My friend Dave was pretty surprised when he walked outside to jump in his car yesterday morning. There it was, sitting on four small bricks, lug nuts clustered in little piles around each hub, missing its wheels. It's not like the car was in a crappy neighborhood; it was a couple of blocks away from the Denver Country Club.
What was chilling about the whole affair was the surgical precision and speed with which the theft appeared to have been carried out. And Dave hasn't been the only one targeted in that posh neighborhood over the last couple of weeks.
His car is nice, but it isn't especially fancy; a black 2011 Subaru WRX STI with stock everything, including the rims. But when Dave contacted the police about the theft, the officer taking the report said that his was the fourth precision wheel theft over the past two weeks. After he'd gotten over his shock and called a tow truck to take the car away for re-wheeling, he walked around the corner, where another WRX owner was picking up lug nuts off of the ground. The bricks were there, too, but the wheels hadn't been taken. The thieves had apparently aborted mission and left in a hurry.
Let me explain what I mean when I say precision. The thieves didn't waste time with any superfluous activity. They broke the passenger window, retrieved the wheel lock key from the glove box (because let's be honest, almost everyone keeps it in there), put two bricks under the rocker panels on each side, and removed the wheels. The stereo was still in Dave's car, nothing was missing from the trunk or glove box, even the cache of beer that had been chilling in the cool night air didn't attract the burglars. They were focused.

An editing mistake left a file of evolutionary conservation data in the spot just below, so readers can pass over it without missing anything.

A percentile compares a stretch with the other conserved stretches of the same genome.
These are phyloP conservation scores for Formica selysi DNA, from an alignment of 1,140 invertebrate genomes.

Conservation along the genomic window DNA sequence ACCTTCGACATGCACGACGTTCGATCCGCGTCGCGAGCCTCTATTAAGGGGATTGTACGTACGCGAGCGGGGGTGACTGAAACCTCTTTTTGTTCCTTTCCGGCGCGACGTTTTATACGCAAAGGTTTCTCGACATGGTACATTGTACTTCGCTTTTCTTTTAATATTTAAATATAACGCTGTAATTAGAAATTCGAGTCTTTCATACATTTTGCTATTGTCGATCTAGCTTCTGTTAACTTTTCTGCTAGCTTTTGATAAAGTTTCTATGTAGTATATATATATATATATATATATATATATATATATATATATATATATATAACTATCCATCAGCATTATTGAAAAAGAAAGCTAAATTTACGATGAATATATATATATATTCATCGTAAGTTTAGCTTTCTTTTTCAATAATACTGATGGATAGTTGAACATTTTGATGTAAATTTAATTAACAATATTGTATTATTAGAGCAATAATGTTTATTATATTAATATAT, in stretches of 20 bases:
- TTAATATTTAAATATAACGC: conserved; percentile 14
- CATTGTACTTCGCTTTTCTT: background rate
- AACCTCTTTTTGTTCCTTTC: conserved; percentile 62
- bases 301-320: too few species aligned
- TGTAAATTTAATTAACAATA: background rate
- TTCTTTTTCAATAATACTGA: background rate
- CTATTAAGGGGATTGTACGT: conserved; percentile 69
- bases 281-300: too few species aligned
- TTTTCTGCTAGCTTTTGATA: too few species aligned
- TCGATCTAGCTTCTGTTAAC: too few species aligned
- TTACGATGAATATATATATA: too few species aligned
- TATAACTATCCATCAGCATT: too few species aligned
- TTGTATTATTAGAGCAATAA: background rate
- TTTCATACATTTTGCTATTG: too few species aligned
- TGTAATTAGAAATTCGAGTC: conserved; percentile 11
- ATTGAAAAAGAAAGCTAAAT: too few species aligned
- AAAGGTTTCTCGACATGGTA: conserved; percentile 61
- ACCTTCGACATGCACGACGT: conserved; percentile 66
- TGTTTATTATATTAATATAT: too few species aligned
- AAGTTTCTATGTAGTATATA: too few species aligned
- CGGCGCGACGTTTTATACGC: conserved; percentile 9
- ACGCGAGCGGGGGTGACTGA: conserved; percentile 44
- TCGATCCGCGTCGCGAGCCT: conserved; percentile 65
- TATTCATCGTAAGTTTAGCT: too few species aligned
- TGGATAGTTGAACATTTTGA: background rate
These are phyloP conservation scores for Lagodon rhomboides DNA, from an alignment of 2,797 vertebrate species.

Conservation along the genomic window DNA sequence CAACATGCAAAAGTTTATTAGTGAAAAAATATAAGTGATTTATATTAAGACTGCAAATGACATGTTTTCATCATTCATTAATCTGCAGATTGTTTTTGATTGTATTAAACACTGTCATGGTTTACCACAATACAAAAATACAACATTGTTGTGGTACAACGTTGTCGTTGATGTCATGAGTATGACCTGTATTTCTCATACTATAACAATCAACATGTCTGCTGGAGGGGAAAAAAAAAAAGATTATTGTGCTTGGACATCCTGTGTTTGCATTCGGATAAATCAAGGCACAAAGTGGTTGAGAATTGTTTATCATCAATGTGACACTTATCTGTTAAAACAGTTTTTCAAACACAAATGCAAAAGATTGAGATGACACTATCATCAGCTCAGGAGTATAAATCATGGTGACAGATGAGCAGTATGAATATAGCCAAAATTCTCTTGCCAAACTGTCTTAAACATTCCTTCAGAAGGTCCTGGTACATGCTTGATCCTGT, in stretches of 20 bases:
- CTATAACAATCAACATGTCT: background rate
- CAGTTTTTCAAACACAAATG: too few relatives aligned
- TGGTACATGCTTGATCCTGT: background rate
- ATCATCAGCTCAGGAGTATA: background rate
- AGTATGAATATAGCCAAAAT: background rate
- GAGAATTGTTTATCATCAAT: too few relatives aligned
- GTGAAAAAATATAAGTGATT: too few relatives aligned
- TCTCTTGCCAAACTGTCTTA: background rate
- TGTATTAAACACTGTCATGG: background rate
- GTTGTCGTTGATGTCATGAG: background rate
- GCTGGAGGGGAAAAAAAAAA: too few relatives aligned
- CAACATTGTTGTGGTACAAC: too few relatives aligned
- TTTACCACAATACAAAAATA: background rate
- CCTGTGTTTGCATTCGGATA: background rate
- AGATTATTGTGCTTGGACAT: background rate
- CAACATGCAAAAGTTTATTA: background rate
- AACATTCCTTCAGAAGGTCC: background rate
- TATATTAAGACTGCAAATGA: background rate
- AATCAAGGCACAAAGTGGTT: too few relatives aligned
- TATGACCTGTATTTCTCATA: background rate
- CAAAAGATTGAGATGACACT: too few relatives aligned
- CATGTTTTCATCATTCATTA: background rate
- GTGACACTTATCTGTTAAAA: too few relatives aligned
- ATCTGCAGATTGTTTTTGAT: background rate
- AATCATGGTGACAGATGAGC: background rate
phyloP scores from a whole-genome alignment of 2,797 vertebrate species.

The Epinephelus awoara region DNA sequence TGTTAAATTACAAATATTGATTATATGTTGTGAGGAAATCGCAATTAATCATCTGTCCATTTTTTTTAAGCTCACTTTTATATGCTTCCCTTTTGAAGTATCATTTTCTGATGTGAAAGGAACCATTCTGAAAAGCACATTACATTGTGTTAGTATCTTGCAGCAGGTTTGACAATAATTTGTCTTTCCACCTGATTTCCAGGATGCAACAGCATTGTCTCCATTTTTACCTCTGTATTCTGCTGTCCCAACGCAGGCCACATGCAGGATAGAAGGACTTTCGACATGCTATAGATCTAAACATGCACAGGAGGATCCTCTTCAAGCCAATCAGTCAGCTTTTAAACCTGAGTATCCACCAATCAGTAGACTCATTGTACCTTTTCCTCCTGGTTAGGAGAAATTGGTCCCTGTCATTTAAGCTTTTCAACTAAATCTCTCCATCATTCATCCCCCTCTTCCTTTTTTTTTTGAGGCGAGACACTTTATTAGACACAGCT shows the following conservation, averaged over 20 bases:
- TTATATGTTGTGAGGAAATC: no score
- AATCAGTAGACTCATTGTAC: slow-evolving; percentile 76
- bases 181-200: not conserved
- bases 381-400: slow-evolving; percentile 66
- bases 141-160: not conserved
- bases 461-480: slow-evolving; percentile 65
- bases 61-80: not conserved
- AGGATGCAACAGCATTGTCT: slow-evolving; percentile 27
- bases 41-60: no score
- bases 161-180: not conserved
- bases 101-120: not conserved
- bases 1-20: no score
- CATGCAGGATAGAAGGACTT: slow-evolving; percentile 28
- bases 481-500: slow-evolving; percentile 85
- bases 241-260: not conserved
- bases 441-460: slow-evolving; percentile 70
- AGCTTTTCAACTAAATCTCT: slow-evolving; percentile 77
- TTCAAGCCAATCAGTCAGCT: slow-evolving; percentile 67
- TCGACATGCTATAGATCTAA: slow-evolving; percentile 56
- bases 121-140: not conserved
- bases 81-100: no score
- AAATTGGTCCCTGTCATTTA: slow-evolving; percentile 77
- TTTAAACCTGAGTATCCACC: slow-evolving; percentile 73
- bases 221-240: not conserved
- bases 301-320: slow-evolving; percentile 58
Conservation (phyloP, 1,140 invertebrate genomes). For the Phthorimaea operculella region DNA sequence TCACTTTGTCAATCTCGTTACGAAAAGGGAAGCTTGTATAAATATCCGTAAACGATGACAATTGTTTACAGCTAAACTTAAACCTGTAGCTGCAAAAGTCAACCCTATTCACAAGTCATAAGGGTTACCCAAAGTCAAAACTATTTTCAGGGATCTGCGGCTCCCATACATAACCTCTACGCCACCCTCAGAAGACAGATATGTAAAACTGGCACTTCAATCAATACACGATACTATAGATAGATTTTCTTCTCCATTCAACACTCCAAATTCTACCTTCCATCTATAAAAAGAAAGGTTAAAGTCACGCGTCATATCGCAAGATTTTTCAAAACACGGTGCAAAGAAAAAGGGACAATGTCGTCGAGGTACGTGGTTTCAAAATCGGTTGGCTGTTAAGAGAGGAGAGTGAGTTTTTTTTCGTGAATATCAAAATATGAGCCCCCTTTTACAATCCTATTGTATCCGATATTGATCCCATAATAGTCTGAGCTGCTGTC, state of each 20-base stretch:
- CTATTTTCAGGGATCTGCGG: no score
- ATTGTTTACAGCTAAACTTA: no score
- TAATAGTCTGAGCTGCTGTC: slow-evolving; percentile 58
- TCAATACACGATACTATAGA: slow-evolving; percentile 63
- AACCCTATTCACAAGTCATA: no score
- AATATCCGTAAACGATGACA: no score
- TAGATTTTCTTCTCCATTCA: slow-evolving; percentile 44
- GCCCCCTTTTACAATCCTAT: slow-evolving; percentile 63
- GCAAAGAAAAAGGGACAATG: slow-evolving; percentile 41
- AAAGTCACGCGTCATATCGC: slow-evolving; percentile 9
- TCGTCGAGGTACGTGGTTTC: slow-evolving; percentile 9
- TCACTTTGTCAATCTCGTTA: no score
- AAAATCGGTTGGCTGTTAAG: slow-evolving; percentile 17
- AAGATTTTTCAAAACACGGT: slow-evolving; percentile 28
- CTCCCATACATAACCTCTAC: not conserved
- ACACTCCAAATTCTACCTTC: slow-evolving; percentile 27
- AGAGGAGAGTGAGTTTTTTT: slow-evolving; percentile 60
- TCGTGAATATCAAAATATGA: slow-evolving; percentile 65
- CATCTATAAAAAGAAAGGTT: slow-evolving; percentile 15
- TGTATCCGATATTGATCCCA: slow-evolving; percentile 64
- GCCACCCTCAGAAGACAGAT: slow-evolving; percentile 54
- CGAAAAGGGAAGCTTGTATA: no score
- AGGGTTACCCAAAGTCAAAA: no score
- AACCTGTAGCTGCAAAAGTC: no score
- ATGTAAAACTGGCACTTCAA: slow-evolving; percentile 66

"They knew exactly what they wanted and how to do it," Dave told me, adding that the bricks crushed the little metal ridge running under the rocker panels. Although the car was set down on its back end, there didn't seem to be any other damage.
The Denver Police Department's crime statistics weren't really much help in trying to track down a trend in recent theft from vehicles, and, of course, verbal queries were directed to an ineffectual public information office, a sluggish records request process, and back to online crime statistics, which show only January - March of this year and last. By those stale numbers, theft from vehicle incidences were actually lower — by 23 and 13 percent, respectively — than the same time last year in both in the district where the crime went down and citywide.
During the day, there's nothing about the neighborhood to suggest that your car could end up wheelless at night. It teems with cyclists and foot traffic, and the houses in the area are expensive-looking and well kept. But a quiet street like that, one that winds down at night while gentry sleep, could be the perfect place to pull of a rim grab. It's a lot like last year's rash of catalytic converter thefts, although the price of platinum has been replaced by the cost of STI wheels, which area Subaru dealerships said cost about $500 each to replace.
Dave's car is at some body shop, getting its window replaced, its aluminum suspension components checked, and its wheels replaced. But somewhere out there, a team of wheel jackers lurks, waiting for their next victim. (Hat tip to Dave!)